The most horrific part was when the South Tower collapsed.  Most of the people killed would have been those trapped on the upper floors.  By that time, the ones below would have already been evacuated, with the only people still below being responders and others desperately trying to reach those still trapped.

What a horrible word is "only" when applied to people like that. The most merciful thing in their case was that when the rumbling started, they probably barely had time to wonder "What the Hell is that?" before it was over.  It was half an hour later before the North Tower went, and I believe that rescue people were still trying their level best there, knowing all too well what could happen and being totally aware when it did.

A year later, I took a driving vacation and, among other places, visited the Smithsonian Air and Space Museum in Washington, D.C.

On display in one wing of the museum was a U-2 reconnaissance plane.  On one wall, curving up from the floor, was a huge aerial photo, taken from that (or a similar) plane, of Manhattan Island.  What you could see so clearly in that photo were the Twin Towers, and it literally took your breath away realizing what was now gone.  I was trying very hard to hold back tears, and I don't think I succeeded. (If any reading this have been to the museum recently, I'd love to know if that photo is still on display.)

Update 27 Jan 2012 - As nobody has volunteered that information, I emailed the museum and received this reply:
------------------------------------------------------------------------------
Your inquiry of January 26, 2012, regarding an exhibition has been received in the Smithsonian’s Public Inquiry Mail Service for response.

The oblique U-2 photo of the New York metropolitan area in the 1970s is still on view in the Looking at Earth Gallery (110) in the National Air and Space Museum on the National Mall.

------------------------------------------------------------------------------

Update - Sunday, 09 Sep 2012 - What was, ...
(Couldn't find a date for this picture)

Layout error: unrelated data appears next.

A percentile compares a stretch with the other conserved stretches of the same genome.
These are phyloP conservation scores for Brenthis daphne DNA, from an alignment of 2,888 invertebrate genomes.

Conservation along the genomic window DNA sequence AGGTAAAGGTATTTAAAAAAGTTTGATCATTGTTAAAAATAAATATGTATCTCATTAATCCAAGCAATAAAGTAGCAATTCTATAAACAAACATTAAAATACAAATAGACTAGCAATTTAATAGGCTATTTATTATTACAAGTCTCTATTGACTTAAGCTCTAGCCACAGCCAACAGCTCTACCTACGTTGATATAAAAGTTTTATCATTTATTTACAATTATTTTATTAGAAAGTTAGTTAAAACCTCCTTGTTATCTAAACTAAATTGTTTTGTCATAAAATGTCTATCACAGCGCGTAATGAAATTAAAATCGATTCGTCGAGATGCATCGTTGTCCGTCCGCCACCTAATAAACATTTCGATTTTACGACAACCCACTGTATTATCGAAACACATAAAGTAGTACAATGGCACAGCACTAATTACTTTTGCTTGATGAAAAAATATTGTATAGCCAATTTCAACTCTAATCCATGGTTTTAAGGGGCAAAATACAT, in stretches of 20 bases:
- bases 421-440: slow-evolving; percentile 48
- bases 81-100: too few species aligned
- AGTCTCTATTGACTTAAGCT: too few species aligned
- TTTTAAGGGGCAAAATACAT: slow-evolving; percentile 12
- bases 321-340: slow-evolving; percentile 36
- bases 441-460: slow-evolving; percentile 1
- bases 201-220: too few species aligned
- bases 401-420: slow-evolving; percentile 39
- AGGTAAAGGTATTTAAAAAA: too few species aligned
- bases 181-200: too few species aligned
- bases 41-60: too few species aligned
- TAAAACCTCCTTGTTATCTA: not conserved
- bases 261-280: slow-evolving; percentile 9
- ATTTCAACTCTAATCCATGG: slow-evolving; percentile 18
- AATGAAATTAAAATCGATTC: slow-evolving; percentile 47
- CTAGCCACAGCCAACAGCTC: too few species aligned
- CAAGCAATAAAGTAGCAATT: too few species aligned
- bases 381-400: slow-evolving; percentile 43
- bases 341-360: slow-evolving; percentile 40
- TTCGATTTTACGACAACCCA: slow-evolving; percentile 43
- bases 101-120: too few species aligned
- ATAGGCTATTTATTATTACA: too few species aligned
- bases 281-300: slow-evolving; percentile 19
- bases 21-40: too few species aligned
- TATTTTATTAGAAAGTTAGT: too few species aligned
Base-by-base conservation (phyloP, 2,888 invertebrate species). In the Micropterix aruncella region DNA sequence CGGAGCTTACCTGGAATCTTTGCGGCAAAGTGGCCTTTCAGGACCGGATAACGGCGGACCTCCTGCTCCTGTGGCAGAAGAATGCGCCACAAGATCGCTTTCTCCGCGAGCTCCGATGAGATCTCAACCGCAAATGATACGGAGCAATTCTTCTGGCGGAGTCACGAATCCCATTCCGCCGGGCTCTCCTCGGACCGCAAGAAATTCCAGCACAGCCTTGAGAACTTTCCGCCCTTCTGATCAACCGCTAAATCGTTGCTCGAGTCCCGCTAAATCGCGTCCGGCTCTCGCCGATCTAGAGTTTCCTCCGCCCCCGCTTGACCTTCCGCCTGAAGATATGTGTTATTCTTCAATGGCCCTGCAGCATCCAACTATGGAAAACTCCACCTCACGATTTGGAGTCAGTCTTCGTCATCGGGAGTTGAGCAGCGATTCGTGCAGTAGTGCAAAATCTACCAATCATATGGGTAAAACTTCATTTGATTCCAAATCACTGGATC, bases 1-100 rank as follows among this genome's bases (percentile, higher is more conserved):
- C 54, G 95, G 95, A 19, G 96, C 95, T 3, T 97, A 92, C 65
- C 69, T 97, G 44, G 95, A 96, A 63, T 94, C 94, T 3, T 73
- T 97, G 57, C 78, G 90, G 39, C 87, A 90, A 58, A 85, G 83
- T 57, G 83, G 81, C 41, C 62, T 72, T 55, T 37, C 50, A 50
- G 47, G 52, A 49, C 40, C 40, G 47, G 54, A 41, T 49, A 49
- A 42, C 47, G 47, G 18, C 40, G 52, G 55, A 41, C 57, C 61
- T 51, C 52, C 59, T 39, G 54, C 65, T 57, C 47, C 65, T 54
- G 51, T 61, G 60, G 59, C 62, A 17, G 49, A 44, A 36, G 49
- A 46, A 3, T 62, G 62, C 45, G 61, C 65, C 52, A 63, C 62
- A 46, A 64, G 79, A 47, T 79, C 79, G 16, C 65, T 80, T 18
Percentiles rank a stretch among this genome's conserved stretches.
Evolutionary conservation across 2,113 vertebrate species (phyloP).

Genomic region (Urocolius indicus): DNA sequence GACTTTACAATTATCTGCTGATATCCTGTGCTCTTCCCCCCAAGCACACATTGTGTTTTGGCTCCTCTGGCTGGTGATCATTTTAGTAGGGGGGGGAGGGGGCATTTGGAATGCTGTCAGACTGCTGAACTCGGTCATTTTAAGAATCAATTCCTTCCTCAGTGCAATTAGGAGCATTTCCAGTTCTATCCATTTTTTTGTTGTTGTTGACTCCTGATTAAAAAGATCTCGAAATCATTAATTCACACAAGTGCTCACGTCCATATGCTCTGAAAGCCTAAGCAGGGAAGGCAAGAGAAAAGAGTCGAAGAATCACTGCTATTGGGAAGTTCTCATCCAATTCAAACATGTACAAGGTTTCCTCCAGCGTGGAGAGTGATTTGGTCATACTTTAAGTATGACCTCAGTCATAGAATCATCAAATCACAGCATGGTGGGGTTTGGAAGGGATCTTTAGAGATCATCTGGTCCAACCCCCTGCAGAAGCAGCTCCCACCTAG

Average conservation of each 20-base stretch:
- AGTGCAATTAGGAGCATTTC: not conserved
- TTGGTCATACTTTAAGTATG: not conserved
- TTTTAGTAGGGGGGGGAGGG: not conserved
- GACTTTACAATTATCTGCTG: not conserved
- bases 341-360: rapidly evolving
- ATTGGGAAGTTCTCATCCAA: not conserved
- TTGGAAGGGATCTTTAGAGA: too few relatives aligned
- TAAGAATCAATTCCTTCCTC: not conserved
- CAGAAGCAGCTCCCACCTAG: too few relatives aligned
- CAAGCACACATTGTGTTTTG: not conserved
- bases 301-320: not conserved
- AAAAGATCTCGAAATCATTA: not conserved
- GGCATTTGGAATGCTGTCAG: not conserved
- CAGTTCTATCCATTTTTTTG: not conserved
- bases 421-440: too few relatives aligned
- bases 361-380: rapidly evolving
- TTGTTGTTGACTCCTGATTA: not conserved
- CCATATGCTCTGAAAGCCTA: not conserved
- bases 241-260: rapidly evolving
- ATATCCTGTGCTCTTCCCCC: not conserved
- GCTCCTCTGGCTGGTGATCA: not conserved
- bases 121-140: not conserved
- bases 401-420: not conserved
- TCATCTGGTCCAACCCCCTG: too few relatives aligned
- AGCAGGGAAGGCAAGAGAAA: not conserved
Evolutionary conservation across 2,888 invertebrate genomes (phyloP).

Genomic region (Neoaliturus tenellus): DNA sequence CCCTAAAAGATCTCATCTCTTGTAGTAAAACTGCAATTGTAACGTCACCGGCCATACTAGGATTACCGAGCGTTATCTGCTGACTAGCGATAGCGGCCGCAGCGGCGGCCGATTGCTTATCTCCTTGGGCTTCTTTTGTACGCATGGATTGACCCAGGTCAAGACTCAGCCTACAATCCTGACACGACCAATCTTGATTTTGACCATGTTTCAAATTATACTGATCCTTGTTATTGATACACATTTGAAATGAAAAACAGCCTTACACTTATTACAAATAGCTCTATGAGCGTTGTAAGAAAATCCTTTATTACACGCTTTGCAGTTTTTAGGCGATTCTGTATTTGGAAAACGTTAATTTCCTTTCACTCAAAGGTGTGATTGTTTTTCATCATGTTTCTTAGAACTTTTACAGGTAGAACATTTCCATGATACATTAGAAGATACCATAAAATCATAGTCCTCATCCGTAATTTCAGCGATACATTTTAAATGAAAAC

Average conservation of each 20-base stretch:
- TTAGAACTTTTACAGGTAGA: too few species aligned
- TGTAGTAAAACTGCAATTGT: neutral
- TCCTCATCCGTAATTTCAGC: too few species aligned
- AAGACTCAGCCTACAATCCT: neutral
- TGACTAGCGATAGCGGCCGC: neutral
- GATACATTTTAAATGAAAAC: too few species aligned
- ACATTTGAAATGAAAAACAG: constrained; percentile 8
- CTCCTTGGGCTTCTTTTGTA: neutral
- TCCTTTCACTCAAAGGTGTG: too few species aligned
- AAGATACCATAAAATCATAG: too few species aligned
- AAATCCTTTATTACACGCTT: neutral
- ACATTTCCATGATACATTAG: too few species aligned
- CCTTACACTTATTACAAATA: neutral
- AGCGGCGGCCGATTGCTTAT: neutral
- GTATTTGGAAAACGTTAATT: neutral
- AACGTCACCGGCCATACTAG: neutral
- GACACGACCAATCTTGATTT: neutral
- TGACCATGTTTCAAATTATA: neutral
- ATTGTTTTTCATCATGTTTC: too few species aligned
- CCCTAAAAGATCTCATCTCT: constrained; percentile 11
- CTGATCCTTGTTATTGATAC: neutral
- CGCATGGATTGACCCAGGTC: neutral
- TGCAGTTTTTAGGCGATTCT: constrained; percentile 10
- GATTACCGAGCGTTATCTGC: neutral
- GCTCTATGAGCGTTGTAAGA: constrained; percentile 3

... what is ...
As of April 2012 - from urbanpeek.com 
(The only image in this post not from www.nyc-tower.com )

As of today (Sunday, 09 Sep 2012) - from live camera

The steel structure is complete, with work on glass still proceeding and the spire to follow.

... and what shall be ...

The Tower is scheduled to be ready for occupancy in 2013, and at present has about 55% of its leases filled. The current economy isn't exactly helping, but those who worry about being able to find tenants should recall that the Empire State Building and the original Twin Towers took decades to fill to capacity.

Bottom line, about that name ...
I hope this will be read by bloggers with far greater readerships than my humble 3 or 4 hundred a month, because I beg you to launch a campaign to make "Freedom Tower" the official name of this magnificent structure, or failing that, at least make it the de-facto name.

For my part, from here on out, I shall never refer to it as anything else

If honoring the memory of those who fell there was the only reason, that would be more than enough.

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Thursday, September 08, 2011

Give this site a visit ...

,,, Astronomy Picture of the Day ... and bookmark it (or set it as one of your "favorites" (or however your particular browser lets you do it)).  Far more rewarding than most websites you'll visit.

Today's (Thu, 08 Sep 2011) entry is a low altitude pass over the site of Apollo 17's landing on the moon on  11 Dec 1972.  See Apollo 17 Site: A Sharper View  and click on the picture for an even larger one.  Rather than steal the pictures for my own use, I'm giving you that link instead. Enjoy.

To Houston residents.  Our downtown city streets appear to have been laid out 16 to the mile, making their center-to-center spacing very close to 100 meters. At the upper right of the picture is a 100 meter bar, which you can visualize as a downtown city block to give you a sense of scale.

I have a special fondness for Apollo 17, as it eventually launched me into an entirely new career trajectory and a complete change in my life, as breathtakingly chronicled in
  Adventure of a Lifetime
followed by
  The Adventure - Continued


Having lost all shame of promoting myself, I'm hoping you will take a look, and not find them too boring.

Thanks. :-)
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Before last night's GOP debate ...

... I had planned on posting about it.

But, this post ain't gonna amount to much, because I didn't see any game changers there.

The two items that were closest (to me at least) both concerned Rick Perry ...

1) When challenged about his "Ponzi Scheme" description of Social Security and Karl Rove's assertion about how "toxic" such a characterization could be, he stuck to his guns there.